All eyes in the region are on Friday’s tripartite summit bringing together the Turkish, Russian, and Iranian presidents in Tehran, which is expected to play an essential role in determining the fate of Syria’s Idlib, the last opposition-held province in the country, where an imminent military offensive by the Bashar al-Assad regime and its Russian and Iranian patrons is now widely anticipated. The three states meeting in Tehran, who are also the patrons of the so-called Astana political process, are now clearly the key to changing the military map in Syria, where the Assad regime has in recent months retaken the majority of populated territory.

The function of the Tehran summit, however, will also go beyond military planning, as the meeting would not be taking place to begin with without its participants having already agreed on the broad outlines of Idlib’s future. The summit will attempt to diminish the fallout from the launch of the expected military campaign in the province, and to assuage Western fears about a new refugee crisis, dividing these tasks among the three members of the alliance.

Ankara’s key task will be to make the necessary arrangements to transform Idlib’s armed opposition factions into something resembling the factions operating in the Turkish-controlled “Euphrates Shield” zone along Syria’s northwestern border, in terms of establishing their direct links and absolute allegiance to Turkey, and continuing to leave no significant margin for maneuver outside this framework. As for Moscow’s role, it will be to bomb all the factions that attempt to stay outside this agreed framework, be they local factions seeking to continue the fight against the regime, or jihadist groups disregarding Ankara’s will.

For its part, Tehran will be obliged to take a step backward in several parts of Syria, and refrain from appearing to be a principal player or driver of the forces in Syria during the coming period. This will not, of course, mean it won’t continue to be a main partner in the pro-Assad axis, just as the operations room run by senior Iranian officers in Damascus will remain operational, and not up for discussion.

Looking beyond the details of the anticipated battle in northwest Syria, it appears Friday’s meeting will also be a step forward (for its participants) on the political front, confirming that the political process is now under their control, with no margin in which the West might move and adjust the scales slightly. In the not-too-distant future, Western states such as Germany will be prepared to offer financial support in Syria under the cover of this tripartite coalition, and it will give the surging European right wing great pleasure to carry out its plan to provide “aid” to the countries exporting refugees. Vladimir Putin, one suspects, will not be unhappy to give such people the good news of these developments.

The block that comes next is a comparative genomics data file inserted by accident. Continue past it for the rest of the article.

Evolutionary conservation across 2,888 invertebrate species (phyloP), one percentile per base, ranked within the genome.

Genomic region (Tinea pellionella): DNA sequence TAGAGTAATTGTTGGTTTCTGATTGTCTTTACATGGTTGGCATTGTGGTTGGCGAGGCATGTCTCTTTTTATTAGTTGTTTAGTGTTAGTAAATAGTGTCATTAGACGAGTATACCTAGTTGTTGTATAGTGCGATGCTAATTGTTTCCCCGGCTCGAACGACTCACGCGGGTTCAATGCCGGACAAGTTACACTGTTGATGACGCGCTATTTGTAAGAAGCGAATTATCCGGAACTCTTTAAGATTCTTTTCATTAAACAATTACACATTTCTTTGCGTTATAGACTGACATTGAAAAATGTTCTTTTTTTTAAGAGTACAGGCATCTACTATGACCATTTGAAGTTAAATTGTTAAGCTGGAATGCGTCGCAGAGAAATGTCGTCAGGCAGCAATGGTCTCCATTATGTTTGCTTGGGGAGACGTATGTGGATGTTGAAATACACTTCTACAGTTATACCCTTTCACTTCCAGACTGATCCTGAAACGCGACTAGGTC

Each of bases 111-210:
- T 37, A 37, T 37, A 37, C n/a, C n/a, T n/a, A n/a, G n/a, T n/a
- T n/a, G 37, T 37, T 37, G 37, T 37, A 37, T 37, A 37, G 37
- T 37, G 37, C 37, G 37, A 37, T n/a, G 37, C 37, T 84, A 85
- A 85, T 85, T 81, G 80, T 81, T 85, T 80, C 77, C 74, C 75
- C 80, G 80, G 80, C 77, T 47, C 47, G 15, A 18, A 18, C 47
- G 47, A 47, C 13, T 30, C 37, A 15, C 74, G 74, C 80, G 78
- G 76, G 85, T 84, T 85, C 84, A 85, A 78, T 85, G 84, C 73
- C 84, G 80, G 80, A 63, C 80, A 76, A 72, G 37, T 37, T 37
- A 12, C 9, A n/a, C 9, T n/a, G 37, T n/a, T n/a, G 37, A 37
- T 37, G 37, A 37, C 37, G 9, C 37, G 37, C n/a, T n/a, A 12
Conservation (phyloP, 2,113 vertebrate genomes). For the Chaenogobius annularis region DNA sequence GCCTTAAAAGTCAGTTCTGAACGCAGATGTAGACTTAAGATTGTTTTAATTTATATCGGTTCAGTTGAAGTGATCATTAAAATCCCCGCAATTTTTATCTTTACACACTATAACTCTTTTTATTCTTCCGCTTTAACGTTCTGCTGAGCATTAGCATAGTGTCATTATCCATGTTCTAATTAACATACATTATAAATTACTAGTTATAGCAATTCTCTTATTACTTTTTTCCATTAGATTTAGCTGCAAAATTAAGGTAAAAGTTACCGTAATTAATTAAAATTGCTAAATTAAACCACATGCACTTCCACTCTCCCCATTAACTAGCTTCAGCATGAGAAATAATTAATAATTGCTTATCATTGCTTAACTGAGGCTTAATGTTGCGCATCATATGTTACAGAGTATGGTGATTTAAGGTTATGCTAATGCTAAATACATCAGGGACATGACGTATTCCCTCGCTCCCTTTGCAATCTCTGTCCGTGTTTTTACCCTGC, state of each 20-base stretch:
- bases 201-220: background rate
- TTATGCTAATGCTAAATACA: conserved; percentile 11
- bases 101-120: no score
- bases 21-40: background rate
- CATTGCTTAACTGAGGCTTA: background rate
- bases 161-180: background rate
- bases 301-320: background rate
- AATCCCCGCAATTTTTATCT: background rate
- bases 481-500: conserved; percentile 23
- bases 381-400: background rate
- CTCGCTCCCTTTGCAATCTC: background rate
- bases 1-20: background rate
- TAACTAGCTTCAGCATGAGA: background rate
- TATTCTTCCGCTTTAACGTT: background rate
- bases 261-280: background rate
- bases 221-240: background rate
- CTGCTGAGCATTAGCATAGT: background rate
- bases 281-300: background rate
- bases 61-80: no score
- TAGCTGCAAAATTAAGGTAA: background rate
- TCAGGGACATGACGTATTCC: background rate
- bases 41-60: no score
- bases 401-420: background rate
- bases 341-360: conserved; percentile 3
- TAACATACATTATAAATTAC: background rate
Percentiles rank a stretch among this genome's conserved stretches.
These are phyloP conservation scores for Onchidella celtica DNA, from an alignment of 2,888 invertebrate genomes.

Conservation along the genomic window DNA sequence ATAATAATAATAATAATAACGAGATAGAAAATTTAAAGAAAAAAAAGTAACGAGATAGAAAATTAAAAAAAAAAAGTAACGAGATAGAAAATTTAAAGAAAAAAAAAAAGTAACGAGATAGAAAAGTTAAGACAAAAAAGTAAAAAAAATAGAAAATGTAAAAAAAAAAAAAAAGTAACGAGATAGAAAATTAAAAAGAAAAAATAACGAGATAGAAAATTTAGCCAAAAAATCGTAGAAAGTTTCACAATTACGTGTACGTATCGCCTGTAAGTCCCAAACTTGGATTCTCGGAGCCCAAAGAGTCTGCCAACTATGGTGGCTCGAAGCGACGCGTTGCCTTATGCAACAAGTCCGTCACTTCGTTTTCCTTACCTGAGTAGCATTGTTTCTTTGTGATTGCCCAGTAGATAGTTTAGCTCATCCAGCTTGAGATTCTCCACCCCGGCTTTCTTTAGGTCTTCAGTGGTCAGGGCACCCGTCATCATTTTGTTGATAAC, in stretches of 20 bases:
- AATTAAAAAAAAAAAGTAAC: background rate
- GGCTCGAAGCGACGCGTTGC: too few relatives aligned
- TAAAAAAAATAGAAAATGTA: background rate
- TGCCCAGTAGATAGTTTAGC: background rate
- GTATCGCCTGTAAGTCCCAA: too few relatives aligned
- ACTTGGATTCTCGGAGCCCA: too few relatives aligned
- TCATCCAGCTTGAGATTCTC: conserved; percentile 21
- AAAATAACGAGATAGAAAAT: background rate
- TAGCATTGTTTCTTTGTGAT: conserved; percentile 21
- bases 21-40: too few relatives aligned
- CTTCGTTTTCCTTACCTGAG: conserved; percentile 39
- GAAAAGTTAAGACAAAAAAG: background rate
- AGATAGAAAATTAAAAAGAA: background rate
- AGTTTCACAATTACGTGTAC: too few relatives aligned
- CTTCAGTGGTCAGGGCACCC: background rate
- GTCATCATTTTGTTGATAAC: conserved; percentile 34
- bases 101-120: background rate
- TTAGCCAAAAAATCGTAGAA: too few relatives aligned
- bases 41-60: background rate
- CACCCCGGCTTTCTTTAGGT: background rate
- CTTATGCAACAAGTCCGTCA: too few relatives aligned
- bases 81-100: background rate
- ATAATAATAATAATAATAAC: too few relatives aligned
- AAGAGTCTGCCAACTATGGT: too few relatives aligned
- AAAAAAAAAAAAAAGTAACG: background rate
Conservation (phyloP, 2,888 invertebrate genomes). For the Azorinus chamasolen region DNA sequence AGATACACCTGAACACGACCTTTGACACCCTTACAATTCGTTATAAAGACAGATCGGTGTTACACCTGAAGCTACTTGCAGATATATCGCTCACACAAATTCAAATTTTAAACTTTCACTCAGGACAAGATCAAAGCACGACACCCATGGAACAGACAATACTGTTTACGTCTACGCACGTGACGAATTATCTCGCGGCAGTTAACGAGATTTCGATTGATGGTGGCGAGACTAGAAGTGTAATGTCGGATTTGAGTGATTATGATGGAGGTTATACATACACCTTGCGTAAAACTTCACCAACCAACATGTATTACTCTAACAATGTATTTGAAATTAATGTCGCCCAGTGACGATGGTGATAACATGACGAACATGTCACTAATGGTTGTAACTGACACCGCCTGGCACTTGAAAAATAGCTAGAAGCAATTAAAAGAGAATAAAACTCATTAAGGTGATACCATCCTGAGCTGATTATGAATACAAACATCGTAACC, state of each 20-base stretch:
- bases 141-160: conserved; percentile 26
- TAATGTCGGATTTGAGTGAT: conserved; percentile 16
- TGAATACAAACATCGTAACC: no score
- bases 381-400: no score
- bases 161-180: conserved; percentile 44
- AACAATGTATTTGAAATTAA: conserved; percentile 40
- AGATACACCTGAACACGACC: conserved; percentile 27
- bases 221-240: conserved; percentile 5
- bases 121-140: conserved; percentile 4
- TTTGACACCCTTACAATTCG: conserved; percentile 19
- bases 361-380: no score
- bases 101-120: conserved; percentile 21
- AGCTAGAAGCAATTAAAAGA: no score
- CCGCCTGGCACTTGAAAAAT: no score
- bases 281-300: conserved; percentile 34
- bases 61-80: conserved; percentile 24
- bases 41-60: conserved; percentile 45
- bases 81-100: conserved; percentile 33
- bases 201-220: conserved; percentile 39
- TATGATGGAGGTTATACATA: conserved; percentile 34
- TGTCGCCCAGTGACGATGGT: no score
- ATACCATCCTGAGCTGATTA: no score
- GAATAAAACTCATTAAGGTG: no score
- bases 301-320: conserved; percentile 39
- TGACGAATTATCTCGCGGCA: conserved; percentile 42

Moreover, after Idlib, there will be nothing left for this tripartite alliance to do next except work to push back the specter of American influence from the parts of east Syria controlled by the Syrian Democratic Forces. Though direct military confrontation there is unfeasible at present, it will be possible to continue working on isolating this presence and removing its political effect, by putting pressure on the regional presence of the United States, weakening Washington’s influence and that of its allies in east Syria, and preventing them from leaving the boundaries of that zone, while awaiting the appropriate time to direct a physical blow, and make continuation therein near-impossible for the American administration.

Since the previous summit, which brought the three presidents together in Ankara in April, ties between them appear to have been strengthened considerably, as has their determination to end any independent Syrian presence capable of threatening the key accomplishment of Astana, which was to place the strings of Syria’s future in the hands of the three states.

Given the massacre perpetrated by the Russian air force in Jisr al-Shughur on Tuesday, it would seem no miracle is coming to change what has been decided for Idlib, and all of Syria. Irrespective of the plan for the coming military operation and the related arrangements to be settled at Friday’s meeting, and regardless of the scope and scale of the humanitarian catastrophe that unfolds, the key announcement of the Tehran summit will be that of permanent tutelage over Syria; tutelage with only one candidate, Bashar al-Assad.

[Editor’s note: This article was originally published in Arabic on 5 September, 2018]